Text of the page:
Back-Alley SXSW Find Gets a Record Deal
I first came across Christopher Paul Stelling a few years ago when he showed up in my hotel room at the then-fledgling Savannah Stopover music festival, essentially a pit stop for bands touring to SXSW to swing through and cop some gas money while taking advantage of the city’s legendarily lenient public intoxication laws. After a long night of cavorting which included seeing him perform for the first time and essentially completely blowing my mind, I made sure to check him out the next week at SXSW, where he was playing everywhere, sweating his way through set after set, forcing his music into people’s ears whether they liked it or not.
This is not a big-event thing. I’ve run into Stelling playing at music festivals—even when he wasn’t officially on the lineup. He’s turned up in back alleys of cities I’d never been to, at rooftop parties, opening for bands, and headlining venues I’d somehow wandered into, always with his battered guitar and always working it, sweating and red faced, giving it his all in every situation.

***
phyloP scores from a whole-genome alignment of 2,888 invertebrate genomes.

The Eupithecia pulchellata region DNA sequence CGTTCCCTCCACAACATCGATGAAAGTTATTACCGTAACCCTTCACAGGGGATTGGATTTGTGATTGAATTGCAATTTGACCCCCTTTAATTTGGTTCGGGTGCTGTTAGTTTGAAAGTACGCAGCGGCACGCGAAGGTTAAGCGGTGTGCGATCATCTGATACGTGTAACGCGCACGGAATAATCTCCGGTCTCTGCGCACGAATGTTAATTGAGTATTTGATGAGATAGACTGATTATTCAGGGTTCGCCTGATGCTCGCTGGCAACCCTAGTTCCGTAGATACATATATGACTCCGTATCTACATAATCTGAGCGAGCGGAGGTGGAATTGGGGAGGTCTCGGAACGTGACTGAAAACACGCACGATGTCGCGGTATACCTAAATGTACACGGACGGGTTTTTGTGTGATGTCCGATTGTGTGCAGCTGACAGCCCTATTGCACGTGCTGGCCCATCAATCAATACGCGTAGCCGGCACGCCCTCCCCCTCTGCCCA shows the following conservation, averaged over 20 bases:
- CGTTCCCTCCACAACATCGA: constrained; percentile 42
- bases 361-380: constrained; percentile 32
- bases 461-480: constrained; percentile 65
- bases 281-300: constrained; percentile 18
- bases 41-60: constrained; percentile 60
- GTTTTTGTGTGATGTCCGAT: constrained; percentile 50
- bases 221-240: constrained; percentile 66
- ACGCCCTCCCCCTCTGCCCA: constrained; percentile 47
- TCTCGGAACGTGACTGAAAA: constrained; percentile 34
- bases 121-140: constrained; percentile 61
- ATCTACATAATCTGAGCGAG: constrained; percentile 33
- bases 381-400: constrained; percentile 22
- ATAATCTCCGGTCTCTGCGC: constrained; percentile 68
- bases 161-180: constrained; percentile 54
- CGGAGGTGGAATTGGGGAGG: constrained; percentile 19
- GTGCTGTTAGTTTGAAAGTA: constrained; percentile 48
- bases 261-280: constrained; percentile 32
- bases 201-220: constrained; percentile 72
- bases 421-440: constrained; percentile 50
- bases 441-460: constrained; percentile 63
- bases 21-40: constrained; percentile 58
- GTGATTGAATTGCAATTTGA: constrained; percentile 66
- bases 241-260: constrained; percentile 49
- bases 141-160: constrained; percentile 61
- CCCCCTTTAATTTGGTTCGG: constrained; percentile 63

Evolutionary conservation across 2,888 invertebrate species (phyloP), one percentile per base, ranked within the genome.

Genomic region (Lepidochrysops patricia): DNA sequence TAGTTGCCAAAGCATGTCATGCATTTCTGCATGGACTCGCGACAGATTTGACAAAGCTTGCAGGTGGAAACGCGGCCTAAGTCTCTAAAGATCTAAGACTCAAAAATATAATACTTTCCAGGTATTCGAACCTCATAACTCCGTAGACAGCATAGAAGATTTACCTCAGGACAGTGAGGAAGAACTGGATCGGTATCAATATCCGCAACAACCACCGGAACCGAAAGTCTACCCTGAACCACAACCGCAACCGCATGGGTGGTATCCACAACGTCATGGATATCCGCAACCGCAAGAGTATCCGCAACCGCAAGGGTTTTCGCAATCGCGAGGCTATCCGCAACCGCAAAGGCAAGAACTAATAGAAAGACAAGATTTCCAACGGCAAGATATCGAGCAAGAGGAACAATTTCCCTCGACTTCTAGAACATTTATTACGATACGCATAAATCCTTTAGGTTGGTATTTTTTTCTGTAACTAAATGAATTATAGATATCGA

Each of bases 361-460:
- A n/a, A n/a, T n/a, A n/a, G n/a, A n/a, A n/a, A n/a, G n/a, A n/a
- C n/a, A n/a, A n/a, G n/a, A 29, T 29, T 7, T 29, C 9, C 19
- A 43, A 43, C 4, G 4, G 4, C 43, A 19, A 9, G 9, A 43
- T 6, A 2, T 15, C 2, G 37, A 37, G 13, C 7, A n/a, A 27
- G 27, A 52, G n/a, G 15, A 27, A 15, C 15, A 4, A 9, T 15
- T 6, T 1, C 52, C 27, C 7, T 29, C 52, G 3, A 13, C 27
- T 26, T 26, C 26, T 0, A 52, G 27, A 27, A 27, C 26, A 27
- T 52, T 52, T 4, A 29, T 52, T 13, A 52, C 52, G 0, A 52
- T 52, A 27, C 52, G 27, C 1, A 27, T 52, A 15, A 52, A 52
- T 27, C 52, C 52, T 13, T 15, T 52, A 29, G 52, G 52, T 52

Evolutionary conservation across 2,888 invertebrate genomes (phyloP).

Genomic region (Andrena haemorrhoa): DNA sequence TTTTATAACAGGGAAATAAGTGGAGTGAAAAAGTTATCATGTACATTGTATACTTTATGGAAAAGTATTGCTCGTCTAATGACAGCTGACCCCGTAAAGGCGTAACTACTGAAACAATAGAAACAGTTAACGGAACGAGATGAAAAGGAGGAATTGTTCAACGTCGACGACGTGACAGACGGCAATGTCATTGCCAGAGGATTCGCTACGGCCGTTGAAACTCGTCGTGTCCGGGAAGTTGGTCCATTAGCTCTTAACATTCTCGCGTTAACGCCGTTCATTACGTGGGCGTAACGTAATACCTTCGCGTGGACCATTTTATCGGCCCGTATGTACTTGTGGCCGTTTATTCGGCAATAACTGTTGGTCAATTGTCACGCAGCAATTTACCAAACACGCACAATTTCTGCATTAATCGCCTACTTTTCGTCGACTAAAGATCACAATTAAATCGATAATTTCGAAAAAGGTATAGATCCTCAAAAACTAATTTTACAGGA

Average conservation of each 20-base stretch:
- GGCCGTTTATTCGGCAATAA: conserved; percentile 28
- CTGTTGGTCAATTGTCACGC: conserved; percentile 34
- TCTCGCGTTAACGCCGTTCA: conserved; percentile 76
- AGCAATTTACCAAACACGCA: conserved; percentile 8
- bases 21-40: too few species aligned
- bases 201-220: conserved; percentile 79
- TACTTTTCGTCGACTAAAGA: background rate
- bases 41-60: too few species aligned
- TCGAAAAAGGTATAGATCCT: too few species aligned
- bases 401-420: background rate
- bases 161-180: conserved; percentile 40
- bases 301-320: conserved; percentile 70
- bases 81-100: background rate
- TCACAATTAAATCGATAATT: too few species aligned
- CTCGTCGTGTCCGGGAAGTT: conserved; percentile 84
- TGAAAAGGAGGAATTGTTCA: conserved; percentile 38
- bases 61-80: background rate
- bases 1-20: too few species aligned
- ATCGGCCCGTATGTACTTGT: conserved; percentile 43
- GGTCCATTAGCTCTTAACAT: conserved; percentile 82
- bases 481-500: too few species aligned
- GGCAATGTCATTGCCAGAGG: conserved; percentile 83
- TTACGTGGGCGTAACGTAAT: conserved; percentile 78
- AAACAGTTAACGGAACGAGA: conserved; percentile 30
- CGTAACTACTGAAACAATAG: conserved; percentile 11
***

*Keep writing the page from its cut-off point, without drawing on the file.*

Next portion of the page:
Now, after years of milking every drop of gas from a car as war torn as the aforementioned guitar, all that hard work and actual blood, sweat, and post-show therapy beer has paid off. He’s signed a deal with indie label ANTI—, where he shares a roster with names like Mavis Staples, Wilco, and Tom Waits.
This song, “Warm Enemy,” is the first track from his forthcoming album, Labor Against Waste, which releases on June 16. Relatively restrained for Stelling, “Warm Enemy” is a classic-seeming folky tune, featuring his intricate guitar work and a warm string backdrop, which is a departure from his sparse yet explosive one-man-band live performances.
Stelling had this to say about the new track:
“Sometimes we have to give up in order to keep trying. ‘We’ is I, and all are our own. We’re our own worst enemies, and our own best friends. We created this. We know by now where change begins, but at times it’s always false starts. This is a song about the inevitable folly of self-ridicule and self-praise. This is a song about the importance of persistence. Or it’s a song about nothing at all.”